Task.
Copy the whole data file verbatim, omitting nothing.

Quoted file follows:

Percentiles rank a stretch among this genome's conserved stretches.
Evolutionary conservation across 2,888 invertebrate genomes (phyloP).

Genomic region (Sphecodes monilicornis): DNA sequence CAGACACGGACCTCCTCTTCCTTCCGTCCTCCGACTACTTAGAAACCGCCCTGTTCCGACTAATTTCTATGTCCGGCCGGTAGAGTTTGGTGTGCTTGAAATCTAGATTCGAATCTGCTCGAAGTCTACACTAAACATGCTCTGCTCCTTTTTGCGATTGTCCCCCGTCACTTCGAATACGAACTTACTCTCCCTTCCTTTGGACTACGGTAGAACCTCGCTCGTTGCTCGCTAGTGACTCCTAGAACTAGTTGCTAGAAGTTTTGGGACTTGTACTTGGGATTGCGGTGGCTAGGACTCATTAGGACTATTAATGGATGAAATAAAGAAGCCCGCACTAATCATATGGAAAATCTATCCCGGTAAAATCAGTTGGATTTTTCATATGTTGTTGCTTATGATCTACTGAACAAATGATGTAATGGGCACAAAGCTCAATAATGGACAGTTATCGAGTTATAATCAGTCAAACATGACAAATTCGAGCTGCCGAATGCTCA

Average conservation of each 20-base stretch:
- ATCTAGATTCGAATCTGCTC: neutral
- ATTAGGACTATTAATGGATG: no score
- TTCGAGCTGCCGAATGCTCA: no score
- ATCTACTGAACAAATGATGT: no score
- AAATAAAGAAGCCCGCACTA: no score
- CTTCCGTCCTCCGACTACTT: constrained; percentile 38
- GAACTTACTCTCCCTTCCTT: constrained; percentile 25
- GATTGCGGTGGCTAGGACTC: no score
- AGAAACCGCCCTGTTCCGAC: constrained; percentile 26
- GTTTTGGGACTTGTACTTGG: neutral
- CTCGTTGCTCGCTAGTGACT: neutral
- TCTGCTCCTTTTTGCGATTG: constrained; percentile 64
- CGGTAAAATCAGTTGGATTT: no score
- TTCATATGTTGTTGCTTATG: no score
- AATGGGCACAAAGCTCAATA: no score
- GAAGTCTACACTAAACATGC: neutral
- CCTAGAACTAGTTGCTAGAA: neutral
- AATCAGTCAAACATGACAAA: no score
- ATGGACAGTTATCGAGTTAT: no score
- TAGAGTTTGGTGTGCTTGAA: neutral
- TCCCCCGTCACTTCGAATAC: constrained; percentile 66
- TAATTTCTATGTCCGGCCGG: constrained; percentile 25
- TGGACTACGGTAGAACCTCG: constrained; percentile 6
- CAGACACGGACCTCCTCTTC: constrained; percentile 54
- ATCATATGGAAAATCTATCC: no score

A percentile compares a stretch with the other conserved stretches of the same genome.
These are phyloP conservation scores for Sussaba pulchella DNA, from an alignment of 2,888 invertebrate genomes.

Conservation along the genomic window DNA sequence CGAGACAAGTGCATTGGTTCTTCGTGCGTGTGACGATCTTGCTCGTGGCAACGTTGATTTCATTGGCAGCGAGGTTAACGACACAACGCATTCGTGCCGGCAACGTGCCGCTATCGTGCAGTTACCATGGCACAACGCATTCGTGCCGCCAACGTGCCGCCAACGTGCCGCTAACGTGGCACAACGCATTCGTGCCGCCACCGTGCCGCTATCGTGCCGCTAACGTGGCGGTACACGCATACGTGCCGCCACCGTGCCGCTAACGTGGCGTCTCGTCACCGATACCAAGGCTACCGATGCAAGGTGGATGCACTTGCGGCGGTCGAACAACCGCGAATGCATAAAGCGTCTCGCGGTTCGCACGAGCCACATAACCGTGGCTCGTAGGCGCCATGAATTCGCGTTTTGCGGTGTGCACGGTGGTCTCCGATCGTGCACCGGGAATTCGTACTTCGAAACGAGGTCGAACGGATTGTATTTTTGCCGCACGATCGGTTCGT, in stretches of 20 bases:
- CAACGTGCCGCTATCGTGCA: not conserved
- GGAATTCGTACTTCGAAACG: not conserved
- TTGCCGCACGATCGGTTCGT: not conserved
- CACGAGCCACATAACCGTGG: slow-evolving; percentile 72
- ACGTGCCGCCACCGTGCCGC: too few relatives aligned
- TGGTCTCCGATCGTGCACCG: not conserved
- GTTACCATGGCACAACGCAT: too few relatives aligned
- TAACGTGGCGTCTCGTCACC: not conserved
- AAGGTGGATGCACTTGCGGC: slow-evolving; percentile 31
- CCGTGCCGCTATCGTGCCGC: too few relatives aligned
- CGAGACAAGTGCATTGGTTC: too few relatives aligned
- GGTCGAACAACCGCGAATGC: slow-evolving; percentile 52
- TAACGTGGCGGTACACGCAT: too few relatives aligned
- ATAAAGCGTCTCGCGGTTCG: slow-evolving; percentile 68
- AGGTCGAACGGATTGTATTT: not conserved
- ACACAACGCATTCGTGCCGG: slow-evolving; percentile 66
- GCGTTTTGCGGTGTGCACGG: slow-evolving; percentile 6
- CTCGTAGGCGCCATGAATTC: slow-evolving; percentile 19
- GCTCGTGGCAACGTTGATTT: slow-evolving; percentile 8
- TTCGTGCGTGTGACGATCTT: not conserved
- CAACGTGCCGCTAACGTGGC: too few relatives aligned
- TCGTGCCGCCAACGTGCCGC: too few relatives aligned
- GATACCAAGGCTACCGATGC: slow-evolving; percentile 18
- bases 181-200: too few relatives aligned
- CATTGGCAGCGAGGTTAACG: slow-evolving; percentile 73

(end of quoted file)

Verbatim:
Percentiles rank a stretch among this genome's conserved stretches.
Evolutionary conservation across 2,888 invertebrate genomes (phyloP).

Genomic region (Sphecodes monilicornis): DNA sequence CAGACACGGACCTCCTCTTCCTTCCGTCCTCCGACTACTTAGAAACCGCCCTGTTCCGACTAATTTCTATGTCCGGCCGGTAGAGTTTGGTGTGCTTGAAATCTAGATTCGAATCTGCTCGAAGTCTACACTAAACATGCTCTGCTCCTTTTTGCGATTGTCCCCCGTCACTTCGAATACGAACTTACTCTCCCTTCCTTTGGACTACGGTAGAACCTCGCTCGTTGCTCGCTAGTGACTCCTAGAACTAGTTGCTAGAAGTTTTGGGACTTGTACTTGGGATTGCGGTGGCTAGGACTCATTAGGACTATTAATGGATGAAATAAAGAAGCCCGCACTAATCATATGGAAAATCTATCCCGGTAAAATCAGTTGGATTTTTCATATGTTGTTGCTTATGATCTACTGAACAAATGATGTAATGGGCACAAAGCTCAATAATGGACAGTTATCGAGTTATAATCAGTCAAACATGACAAATTCGAGCTGCCGAATGCTCA

Average conservation of each 20-base stretch:
- ATCTAGATTCGAATCTGCTC: neutral
- ATTAGGACTATTAATGGATG: no score
- TTCGAGCTGCCGAATGCTCA: no score
- ATCTACTGAACAAATGATGT: no score
- AAATAAAGAAGCCCGCACTA: no score
- CTTCCGTCCTCCGACTACTT: constrained; percentile 38
- GAACTTACTCTCCCTTCCTT: constrained; percentile 25
- GATTGCGGTGGCTAGGACTC: no score
- AGAAACCGCCCTGTTCCGAC: constrained; percentile 26
- GTTTTGGGACTTGTACTTGG: neutral
- CTCGTTGCTCGCTAGTGACT: neutral
- TCTGCTCCTTTTTGCGATTG: constrained; percentile 64
- CGGTAAAATCAGTTGGATTT: no score
- TTCATATGTTGTTGCTTATG: no score
- AATGGGCACAAAGCTCAATA: no score
- GAAGTCTACACTAAACATGC: neutral
- CCTAGAACTAGTTGCTAGAA: neutral
- AATCAGTCAAACATGACAAA: no score
- ATGGACAGTTATCGAGTTAT: no score
- TAGAGTTTGGTGTGCTTGAA: neutral
- TCCCCCGTCACTTCGAATAC: constrained; percentile 66
- TAATTTCTATGTCCGGCCGG: constrained; percentile 25
- TGGACTACGGTAGAACCTCG: constrained; percentile 6
- CAGACACGGACCTCCTCTTC: constrained; percentile 54
- ATCATATGGAAAATCTATCC: no score

A percentile compares a stretch with the other conserved stretches of the same genome.
These are phyloP conservation scores for Sussaba pulchella DNA, from an alignment of 2,888 invertebrate genomes.

Conservation along the genomic window DNA sequence CGAGACAAGTGCATTGGTTCTTCGTGCGTGTGACGATCTTGCTCGTGGCAACGTTGATTTCATTGGCAGCGAGGTTAACGACACAACGCATTCGTGCCGGCAACGTGCCGCTATCGTGCAGTTACCATGGCACAACGCATTCGTGCCGCCAACGTGCCGCCAACGTGCCGCTAACGTGGCACAACGCATTCGTGCCGCCACCGTGCCGCTATCGTGCCGCTAACGTGGCGGTACACGCATACGTGCCGCCACCGTGCCGCTAACGTGGCGTCTCGTCACCGATACCAAGGCTACCGATGCAAGGTGGATGCACTTGCGGCGGTCGAACAACCGCGAATGCATAAAGCGTCTCGCGGTTCGCACGAGCCACATAACCGTGGCTCGTAGGCGCCATGAATTCGCGTTTTGCGGTGTGCACGGTGGTCTCCGATCGTGCACCGGGAATTCGTACTTCGAAACGAGGTCGAACGGATTGTATTTTTGCCGCACGATCGGTTCGT, in stretches of 20 bases:
- CAACGTGCCGCTATCGTGCA: not conserved
- GGAATTCGTACTTCGAAACG: not conserved
- TTGCCGCACGATCGGTTCGT: not conserved
- CACGAGCCACATAACCGTGG: slow-evolving; percentile 72
- ACGTGCCGCCACCGTGCCGC: too few relatives aligned
- TGGTCTCCGATCGTGCACCG: not conserved
- GTTACCATGGCACAACGCAT: too few relatives aligned
- TAACGTGGCGTCTCGTCACC: not conserved
- AAGGTGGATGCACTTGCGGC: slow-evolving; percentile 31
- CCGTGCCGCTATCGTGCCGC: too few relatives aligned
- CGAGACAAGTGCATTGGTTC: too few relatives aligned
- GGTCGAACAACCGCGAATGC: slow-evolving; percentile 52
- TAACGTGGCGGTACACGCAT: too few relatives aligned
- ATAAAGCGTCTCGCGGTTCG: slow-evolving; percentile 68
- AGGTCGAACGGATTGTATTT: not conserved
- ACACAACGCATTCGTGCCGG: slow-evolving; percentile 66
- GCGTTTTGCGGTGTGCACGG: slow-evolving; percentile 6
- CTCGTAGGCGCCATGAATTC: slow-evolving; percentile 19
- GCTCGTGGCAACGTTGATTT: slow-evolving; percentile 8
- TTCGTGCGTGTGACGATCTT: not conserved
- CAACGTGCCGCTAACGTGGC: too few relatives aligned
- TCGTGCCGCCAACGTGCCGC: too few relatives aligned
- GATACCAAGGCTACCGATGC: slow-evolving; percentile 18
- bases 181-200: too few relatives aligned
- CATTGGCAGCGAGGTTAACG: slow-evolving; percentile 73